Vintage Church has completed its purchase of the historic Long View Center across from Moore Square in downtown Raleigh, according to Wake County property records.
Vintage had the center under contract until Dec. 30, and had a goal of raising $400,000 to complete the purchase.
Vintage acquired the property from local developer and philanthropist Gordon Smith III. Smiths company, The Wood Pile, filed for bankruptcy in early 2009 after the real estate market collapsed and has been selling off land around Moore Square to pay off creditors.
Vintage paid $2.2 million in cash and handed over the deed to a 7.8-acre tract on New Bern Avenue that the church acquired for $1.7 million in November 2011. The property, once owned by the Raleigh Rescue Mission, is vacant.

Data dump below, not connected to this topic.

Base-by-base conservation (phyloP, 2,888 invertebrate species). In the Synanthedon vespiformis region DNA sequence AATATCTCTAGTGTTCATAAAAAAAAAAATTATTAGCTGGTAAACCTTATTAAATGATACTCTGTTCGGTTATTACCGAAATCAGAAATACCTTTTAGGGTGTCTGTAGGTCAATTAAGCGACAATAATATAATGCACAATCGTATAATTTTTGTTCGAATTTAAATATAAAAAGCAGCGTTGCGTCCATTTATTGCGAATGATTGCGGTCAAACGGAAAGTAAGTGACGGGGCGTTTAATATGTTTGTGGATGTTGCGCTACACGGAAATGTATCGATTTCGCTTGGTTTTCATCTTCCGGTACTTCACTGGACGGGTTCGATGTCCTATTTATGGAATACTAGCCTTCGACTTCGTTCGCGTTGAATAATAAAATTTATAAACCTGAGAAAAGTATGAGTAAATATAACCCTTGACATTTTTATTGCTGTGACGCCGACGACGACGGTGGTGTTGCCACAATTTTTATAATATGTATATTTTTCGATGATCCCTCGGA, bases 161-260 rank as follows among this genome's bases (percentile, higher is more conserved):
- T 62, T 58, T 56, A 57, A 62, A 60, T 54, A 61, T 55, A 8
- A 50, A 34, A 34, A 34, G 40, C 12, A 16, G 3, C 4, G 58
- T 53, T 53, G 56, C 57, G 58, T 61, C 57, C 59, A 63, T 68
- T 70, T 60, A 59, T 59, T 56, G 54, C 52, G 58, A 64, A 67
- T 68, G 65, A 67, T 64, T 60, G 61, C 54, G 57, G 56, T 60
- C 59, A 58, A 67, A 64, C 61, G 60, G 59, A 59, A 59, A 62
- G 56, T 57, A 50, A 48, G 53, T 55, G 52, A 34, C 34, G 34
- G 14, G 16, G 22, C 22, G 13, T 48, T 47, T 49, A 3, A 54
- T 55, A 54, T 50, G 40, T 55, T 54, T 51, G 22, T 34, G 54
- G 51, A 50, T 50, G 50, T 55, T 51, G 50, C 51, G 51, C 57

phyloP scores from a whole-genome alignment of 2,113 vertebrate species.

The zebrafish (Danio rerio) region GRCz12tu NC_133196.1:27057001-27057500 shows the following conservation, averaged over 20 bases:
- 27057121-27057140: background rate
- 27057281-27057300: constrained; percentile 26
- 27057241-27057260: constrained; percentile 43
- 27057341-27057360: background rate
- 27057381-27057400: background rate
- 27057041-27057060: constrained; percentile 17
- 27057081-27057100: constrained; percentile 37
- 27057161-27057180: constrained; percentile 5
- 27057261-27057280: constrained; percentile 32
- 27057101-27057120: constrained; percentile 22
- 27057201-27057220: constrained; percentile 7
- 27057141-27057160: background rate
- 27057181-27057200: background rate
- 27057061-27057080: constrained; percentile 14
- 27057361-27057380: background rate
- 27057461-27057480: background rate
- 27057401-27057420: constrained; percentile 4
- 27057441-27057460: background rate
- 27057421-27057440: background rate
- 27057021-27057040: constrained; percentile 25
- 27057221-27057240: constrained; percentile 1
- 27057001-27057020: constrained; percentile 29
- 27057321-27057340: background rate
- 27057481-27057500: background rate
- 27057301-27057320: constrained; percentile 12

Vintage acquired both the 30,000-square-foot Long View Centers sanctuary, which dates to 1880, and its annex. The purchase does not include a smaller building owned by Smiths wife, or an unfinished office building that is also owned by Wood Pile. Vintage has, for a limited time, the right-of-first-refusal to acquire those buildings should buyers come forward.
The purchase agreement requires Vintage to honor a number of covenants on the property, including that the center remain a venue for live acoustic music and concerts. The center has recently hosted events both for the Hopscotch music festival and the International Bluegrass Music Associations convention and festival.
Vintage has been leasing space in the 117 S. West St. building that was once home to Jillians. It now draws between 800 and 1,000 members to its three Sunday services. The church also holds weekly services at its campuses near North Hills and in downtown Durham.